Author Topic: Galileo, the USian GPS and GLONASS  (Read 3737 times)

Galileo, the USian GPS and GLONASS
« on: October 22, 2011, 12:44:32 am »
Been reading about the launch of the Galileo sats, which will eventually form the third constellation of satellites for navigation. What benefits/advantages are there in having another such constellation?

Freer

woollypigs

  • Mr Peli
    • woollypigs
Re: Galileo, the USian GPS and GLONASS
« Reply #1 on: October 22, 2011, 12:47:05 am »
Not sure but this last lot is European so independent from the US and from what I understand more accurate. But I'm sure that out in house rocket fella would tell us soon. 
http://www.letusbeheard.uk March in London on October 19th and on the 12th Rally 4 Our Rights

andygates

  • Peroxide Viking
Re: Galileo, the USian GPS and GLONASS
« Reply #2 on: October 22, 2011, 10:53:38 am »
GPS and GLONASS have about the same accuracy, because they're about the same tech.  10m, say. 

Galileo aims for accuracy around the single metre level, which is a step change.  (The satellites have even more accurate clocks)  It means you can tell what lane you're in, can use it to steer robots with greater precision, hell, you could track players on a pitch sensibly. 

To we the punter, a multi-system bit of kit can munge the GPS and GLONASS satellites together in its calculations and refine your position more.
It takes blood and guts to be this cool but I'm still just a cliché.
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frankly frankie

  • I kid you not
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Re: Galileo, the USian GPS and GLONASS
« Reply #3 on: October 22, 2011, 06:01:33 pm »
Like this.  The green bars are GPS (except no.37)  and the blue ones are GLONASS.  The ones with a 'D' are EGNOS-corrected.
This is an Etrex 30, supposedly all future Garmins (and probably other makes too) will have this capability.



The 'accuracy' of 3m is a fairly meaningless figure in itself, but serves as a basis for comparison.  This was obviously on high open ground - and it was also facing south which is significant because it allows EGNOS to kick in.  Travelling north on a bike you probably wouldn't get any EGNOS reception in the UK (for which reason I usually have it turned off - the above was just testing out the new GPS).

I have seen this unit show an accuracy of 2m - and that was with far fewer satellites received, but with more of them EGNOS-corrected.  I deduce that EGNOS, where it is available, has more impact on 'accuracy' than sheer numbers of satellites.

Where the extra sats score is in areas of poor reception, but I think unless you are relying on GPS to navigate across London, or through dense woodland off-road (neither of which is a particularly likely scenario) then this is more of a theoretical advantage than an actual one.
"This is a complex subject, with a need for more than one highlighter pen."

LindaG

Re: Galileo, the USian GPS and GLONASS
« Reply #4 on: October 22, 2011, 06:03:08 pm »
It comes into its own when tracking across oceans, apparently.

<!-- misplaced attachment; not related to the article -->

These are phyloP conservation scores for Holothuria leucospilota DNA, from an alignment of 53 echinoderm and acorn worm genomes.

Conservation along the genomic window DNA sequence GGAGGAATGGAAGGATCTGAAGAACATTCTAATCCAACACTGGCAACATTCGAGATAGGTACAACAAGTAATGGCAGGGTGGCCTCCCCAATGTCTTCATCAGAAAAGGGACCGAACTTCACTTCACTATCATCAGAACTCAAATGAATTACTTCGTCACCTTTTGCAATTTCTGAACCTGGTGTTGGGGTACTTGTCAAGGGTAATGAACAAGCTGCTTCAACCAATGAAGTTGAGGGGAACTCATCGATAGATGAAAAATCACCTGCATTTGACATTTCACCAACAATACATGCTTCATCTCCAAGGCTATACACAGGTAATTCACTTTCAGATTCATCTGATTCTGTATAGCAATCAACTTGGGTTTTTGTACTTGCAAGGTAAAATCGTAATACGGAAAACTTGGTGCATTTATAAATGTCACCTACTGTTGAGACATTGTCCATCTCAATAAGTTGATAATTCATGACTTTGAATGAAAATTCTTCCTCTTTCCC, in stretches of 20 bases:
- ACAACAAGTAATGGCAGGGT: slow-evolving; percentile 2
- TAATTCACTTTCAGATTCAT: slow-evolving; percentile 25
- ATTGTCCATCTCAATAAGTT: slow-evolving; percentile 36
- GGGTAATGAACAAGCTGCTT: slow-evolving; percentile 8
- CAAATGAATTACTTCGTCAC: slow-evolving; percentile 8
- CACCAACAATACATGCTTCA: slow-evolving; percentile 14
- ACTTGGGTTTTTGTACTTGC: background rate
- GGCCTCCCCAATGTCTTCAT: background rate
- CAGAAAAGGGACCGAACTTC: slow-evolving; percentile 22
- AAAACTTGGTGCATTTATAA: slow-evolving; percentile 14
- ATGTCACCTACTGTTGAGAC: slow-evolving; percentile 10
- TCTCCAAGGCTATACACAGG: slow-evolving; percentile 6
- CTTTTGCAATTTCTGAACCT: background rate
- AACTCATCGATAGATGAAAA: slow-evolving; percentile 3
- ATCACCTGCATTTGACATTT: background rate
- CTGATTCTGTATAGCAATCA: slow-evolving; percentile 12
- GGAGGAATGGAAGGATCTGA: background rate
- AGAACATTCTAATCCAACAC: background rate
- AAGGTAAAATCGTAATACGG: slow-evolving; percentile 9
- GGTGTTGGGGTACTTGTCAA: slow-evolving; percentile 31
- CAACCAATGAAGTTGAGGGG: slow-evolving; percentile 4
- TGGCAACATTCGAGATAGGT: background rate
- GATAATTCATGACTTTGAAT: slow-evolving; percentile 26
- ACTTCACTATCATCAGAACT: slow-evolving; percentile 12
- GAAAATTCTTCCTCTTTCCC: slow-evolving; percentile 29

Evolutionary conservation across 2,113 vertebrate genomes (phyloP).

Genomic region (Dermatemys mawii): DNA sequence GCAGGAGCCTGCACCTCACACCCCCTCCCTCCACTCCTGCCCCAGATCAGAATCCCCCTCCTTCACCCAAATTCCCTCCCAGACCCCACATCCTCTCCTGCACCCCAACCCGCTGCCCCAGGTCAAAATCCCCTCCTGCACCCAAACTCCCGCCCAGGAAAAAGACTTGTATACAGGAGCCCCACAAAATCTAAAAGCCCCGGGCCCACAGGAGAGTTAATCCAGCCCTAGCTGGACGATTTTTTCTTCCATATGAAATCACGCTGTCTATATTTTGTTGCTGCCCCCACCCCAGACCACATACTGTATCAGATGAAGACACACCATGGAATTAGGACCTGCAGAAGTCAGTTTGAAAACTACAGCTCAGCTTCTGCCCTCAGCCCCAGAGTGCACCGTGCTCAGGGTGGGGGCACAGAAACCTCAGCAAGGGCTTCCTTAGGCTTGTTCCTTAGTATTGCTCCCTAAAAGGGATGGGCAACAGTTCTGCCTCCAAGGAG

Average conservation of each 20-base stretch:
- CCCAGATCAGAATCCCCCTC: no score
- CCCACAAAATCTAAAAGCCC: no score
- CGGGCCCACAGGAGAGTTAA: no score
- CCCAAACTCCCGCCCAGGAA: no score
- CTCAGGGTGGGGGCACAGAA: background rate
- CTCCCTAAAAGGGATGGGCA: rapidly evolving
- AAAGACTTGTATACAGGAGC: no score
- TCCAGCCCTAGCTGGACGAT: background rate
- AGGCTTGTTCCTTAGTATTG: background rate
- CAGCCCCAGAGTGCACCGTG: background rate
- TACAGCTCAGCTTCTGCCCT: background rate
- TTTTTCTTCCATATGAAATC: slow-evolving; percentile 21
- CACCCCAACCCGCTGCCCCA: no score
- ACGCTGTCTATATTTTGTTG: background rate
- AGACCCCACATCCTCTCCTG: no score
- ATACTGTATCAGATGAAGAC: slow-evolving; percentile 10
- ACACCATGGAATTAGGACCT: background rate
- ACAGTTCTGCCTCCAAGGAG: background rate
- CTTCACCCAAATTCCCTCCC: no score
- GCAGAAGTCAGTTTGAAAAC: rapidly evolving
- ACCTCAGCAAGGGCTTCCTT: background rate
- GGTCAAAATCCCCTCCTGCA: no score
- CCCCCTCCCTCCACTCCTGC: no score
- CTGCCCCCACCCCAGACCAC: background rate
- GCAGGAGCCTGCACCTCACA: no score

frankly frankie

  • I kid you not
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Re: Galileo, the USian GPS and GLONASS
« Reply #5 on: October 22, 2011, 06:37:47 pm »
Galileo aims for accuracy around the single metre level, which is a step change.  (The satellites have even more accurate clocks)

But I don't think the current 'leisure' GPS system utilises the full accuracy of the existing clocks.
"This is a complex subject, with a need for more than one highlighter pen."

Re: Galileo, the USian GPS and GLONASS
« Reply #6 on: October 22, 2011, 09:26:47 pm »
Strictly speaking, they're all GPS. The USian one is really Navstar, but nobody calls it that.

There are more in place or on the way.

Beidou, which is Chinese & regional.

Compass or Beidou-2, which is a global Chinese GPS. Several Compass satellites have been launched.

QZSS - Japanese, regional, first satellite launched last year.

India is developing its own regional system, IRNSS.

They don't really want foreigners, e.g. the USAF, to control the navigation systems over & around their territories.

NB. Two of the three Navstar ground antennae & two of the five monitoring stations are on British territory.
"A woman on a bicycle has all the world before her where to choose; she can go where she will, no man hindering." The Type-Writer Girl, 1897

Re: Galileo, the USian GPS and GLONASS
« Reply #7 on: October 22, 2011, 09:38:11 pm »
Where the extra sats score is in areas of poor reception, but I think unless you are relying on GPS to navigate across London, or through dense woodland off-road (neither of which is a particularly likely scenario) then this is more of a theoretical advantage than an actual one.
The highlighted one is quite a likely scenario, as this is prime getting lost territory. Been there, used the GPS.
"A woman on a bicycle has all the world before her where to choose; she can go where she will, no man hindering." The Type-Writer Girl, 1897

border-rider

Re: Galileo, the USian GPS and GLONASS
« Reply #8 on: October 22, 2011, 09:52:14 pm »
Where the extra sats score is in areas of poor reception, but I think unless you are relying on GPS to navigate across London...

I use my GPS for that

frankly frankie

  • I kid you not
    • Fuchsiaphile
Re: Galileo, the USian GPS and GLONASS
« Reply #9 on: October 23, 2011, 01:02:29 pm »
I would suggest that most people who cycle in London know their way already.
"This is a complex subject, with a need for more than one highlighter pen."

Panoramix

  • 50 61 6E 6F 72 61 6D 69 78
  • Suus cuique crepitus bene olet
    • Some routes
Re: Galileo, the USian GPS and GLONASS